Pricing to fill the house
Source: For What it’s Worth | Published on 2014-02-14
New NEA Chair and More on Starving Artists
Source: CultureCrash | Published on 2014-02-13
Why Now? Federal Debt Limit Lifted, Obama Chooses Chu for NEA Chair
Source: CultureGrrl | Published on 2014-02-13
From Liza Figueroa Kravinsky: Living up to the hype
Source: Sandow | Published on 2014-02-13
Crystal Bridges Buys A Koons
Source: Real Clear Arts | Published on 2014-02-13
“So the cable industry, if it can consolidate, gets access to the most important pipe coming into people’s homes (after power and water) and the fewer cable companies there are, the more unified the rate structure might appear.”
The painting’s authenticity was first suspected by the art historian Douglas Cooper in the 1970s and the work, supposedly from Léger’s “Contraste de formes” series of 1913-14, was never exhibited or catalogued as a result.
“The real reason galleries need to exist isn’t to help their owners’ bottom lines or to coax work out of artists; it’s not about those artists’ profile and pride; it’s not even about collectors and clients. It’s about the general public—or at least a dedicated public of art lovers—who in the long run, maybe the very long run, will be the most powerful players in the art game.”
“If adopted, the measure would end a streak of 11 consecutive years in which California governors and legislators have allocated just $1 million to the arts council from the state’s tax-fed general fund — a level that consistently has left the Golden State last in the nation in per capita funding of its state arts grant making agency.”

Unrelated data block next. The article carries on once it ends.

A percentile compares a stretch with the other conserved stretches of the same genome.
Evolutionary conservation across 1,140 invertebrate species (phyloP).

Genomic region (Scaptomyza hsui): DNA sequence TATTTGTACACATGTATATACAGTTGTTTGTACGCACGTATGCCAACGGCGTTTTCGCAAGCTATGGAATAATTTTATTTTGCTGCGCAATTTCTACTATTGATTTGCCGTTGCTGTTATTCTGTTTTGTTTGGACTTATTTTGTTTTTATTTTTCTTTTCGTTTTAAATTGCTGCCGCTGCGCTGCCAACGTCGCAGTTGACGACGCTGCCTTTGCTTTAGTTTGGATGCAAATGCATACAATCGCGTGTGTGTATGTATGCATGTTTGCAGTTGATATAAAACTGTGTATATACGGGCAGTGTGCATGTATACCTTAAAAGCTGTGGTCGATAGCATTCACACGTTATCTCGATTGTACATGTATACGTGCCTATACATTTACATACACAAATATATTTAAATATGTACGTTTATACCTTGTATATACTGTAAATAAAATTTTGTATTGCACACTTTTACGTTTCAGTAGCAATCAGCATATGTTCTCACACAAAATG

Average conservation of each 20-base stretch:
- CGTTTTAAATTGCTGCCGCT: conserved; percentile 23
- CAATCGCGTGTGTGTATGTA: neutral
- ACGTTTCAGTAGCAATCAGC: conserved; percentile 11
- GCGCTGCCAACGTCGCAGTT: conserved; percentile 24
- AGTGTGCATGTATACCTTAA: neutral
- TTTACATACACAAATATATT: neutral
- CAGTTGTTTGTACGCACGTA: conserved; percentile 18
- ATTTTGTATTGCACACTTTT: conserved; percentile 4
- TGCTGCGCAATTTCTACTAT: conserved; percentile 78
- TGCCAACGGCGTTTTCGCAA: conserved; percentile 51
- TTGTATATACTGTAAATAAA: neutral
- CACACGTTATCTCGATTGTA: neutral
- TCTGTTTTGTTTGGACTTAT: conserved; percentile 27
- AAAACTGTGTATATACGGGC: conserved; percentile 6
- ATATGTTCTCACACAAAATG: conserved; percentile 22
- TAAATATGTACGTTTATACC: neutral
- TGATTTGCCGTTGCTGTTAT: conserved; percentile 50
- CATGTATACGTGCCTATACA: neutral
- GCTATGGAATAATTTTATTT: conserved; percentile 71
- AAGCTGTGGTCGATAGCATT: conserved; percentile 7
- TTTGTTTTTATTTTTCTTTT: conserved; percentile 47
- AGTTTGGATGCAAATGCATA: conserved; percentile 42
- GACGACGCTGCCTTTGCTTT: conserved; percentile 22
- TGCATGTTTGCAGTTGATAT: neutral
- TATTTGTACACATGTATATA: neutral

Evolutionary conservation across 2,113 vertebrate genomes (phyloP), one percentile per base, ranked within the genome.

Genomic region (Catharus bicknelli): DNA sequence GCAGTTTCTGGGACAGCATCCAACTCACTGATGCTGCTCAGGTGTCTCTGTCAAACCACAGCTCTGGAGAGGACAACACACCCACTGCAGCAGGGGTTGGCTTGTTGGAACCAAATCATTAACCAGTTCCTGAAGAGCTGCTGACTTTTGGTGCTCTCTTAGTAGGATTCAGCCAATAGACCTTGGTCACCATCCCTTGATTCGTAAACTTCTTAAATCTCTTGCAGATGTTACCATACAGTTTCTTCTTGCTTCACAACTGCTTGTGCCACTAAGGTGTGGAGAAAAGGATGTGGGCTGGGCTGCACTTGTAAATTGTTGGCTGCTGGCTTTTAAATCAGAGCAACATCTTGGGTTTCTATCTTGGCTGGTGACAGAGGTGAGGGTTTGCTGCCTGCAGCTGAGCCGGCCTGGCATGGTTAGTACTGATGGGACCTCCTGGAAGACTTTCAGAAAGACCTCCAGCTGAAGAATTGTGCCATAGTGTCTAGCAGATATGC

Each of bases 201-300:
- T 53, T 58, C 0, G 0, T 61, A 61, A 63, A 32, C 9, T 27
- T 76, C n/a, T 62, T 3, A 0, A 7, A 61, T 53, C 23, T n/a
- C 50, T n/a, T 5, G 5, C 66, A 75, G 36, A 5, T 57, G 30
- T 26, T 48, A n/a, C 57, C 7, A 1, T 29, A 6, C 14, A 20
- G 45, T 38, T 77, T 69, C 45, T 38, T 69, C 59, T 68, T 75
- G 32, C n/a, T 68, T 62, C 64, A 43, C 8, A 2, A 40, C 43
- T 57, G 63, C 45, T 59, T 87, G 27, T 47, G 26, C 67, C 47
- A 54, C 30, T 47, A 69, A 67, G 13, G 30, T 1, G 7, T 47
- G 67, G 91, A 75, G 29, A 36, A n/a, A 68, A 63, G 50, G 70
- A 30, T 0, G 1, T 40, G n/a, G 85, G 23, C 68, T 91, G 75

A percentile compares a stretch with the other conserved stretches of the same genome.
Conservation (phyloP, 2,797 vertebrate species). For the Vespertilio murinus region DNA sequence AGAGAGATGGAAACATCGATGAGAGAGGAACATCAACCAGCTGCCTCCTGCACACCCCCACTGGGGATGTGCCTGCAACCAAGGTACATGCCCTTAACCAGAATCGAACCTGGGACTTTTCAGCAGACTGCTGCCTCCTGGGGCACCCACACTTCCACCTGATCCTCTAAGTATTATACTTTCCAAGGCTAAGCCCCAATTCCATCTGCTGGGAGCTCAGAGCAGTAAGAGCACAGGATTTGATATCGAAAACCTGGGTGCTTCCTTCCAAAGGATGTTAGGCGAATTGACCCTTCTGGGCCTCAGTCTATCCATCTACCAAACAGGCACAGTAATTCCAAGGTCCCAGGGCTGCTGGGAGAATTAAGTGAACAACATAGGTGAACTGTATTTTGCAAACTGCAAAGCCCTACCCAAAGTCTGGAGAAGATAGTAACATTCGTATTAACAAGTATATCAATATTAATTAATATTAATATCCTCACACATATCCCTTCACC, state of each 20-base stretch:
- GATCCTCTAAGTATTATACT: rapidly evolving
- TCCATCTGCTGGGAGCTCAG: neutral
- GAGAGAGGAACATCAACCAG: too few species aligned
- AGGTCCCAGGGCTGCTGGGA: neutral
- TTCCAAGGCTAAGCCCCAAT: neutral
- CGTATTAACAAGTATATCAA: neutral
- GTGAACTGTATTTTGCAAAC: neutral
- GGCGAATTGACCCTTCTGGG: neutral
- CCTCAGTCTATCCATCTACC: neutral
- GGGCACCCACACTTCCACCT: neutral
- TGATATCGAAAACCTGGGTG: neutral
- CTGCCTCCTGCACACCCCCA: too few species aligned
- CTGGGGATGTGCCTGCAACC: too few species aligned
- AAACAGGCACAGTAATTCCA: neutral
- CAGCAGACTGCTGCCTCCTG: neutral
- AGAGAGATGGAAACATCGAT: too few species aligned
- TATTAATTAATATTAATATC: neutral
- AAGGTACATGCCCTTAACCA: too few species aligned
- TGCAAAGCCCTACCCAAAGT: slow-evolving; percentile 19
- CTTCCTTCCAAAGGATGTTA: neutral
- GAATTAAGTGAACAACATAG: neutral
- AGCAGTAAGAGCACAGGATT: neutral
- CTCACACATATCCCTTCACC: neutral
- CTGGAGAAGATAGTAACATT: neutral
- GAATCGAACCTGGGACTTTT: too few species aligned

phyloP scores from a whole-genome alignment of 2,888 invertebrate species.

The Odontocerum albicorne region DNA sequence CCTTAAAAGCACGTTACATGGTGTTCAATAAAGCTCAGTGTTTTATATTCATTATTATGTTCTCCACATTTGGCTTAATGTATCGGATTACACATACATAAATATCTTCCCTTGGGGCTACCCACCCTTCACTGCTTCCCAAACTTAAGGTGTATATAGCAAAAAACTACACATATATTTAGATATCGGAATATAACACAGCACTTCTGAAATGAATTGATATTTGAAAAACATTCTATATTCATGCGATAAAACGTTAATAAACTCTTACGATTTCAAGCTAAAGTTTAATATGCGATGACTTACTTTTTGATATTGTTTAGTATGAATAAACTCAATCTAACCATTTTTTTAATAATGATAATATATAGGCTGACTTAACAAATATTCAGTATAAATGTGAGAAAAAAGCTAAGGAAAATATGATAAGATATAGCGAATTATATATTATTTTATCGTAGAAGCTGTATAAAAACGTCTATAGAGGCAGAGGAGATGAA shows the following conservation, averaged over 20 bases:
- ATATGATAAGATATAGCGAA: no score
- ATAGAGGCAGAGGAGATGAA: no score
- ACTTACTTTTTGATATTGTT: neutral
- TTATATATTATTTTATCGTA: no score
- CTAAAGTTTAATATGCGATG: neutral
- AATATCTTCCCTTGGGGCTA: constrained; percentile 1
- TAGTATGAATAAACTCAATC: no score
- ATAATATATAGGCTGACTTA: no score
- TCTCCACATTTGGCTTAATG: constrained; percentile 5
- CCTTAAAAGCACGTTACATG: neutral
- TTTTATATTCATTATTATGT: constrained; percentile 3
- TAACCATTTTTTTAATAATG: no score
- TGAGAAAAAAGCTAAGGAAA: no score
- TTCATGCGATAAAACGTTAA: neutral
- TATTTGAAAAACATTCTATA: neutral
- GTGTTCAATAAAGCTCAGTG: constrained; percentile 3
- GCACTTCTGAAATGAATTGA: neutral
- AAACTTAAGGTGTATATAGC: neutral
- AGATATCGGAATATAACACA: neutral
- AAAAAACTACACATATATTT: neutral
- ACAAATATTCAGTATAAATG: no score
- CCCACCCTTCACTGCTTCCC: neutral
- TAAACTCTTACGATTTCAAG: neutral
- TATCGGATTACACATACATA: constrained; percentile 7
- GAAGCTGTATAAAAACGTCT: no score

We believe that creativity researchers have been asking the wrong question. We ask, “Is creativity important?” The answer is clearly yes. The real question is, “Is creativity MORE important than all of the other attributes that demand our time, attention, and resources?”
The Met “filled just 79% of the seats in that huge, red-velvet covered house, and made only 69% of their projected box-office revenue. For all the millions who watched the cinema broadcasts, those are astonishingly low figures for the world’s most expensive opera house.”
Posting on her Tumblr, a self-described “huge nerd” called Amelia explained that she and a friend had been examining a copy of Bosch’s famous triptych, which was painted around the year 1500. “[We] discovered, much to our amusement,” she wrote. “[a] 600-years-old butt song from Hell.”
“‘We will take the façade down, piece by piece, and we will store it,’ Glenn D. Lowry, the director of the Museum of Modern Art, said in an interview last week. ‘We have made no decision about what happens subsequently, other than the fact that we’ll have it and it will be preserved.'”
The company’s music director, still in his first season back after a two-year sick leave, will double his conducting load next season as his health continues to rebound. Also, the Met will stage a major contemporary opera that caused some ferocious public battles not all that long ago.
“Executives developing a performing arts center at ground zero have hired a temporary artistic director from the Young Vic theater in London, one of a series of steps to be announced Thursday to advance a project that has long faced political and logistical hurdles.”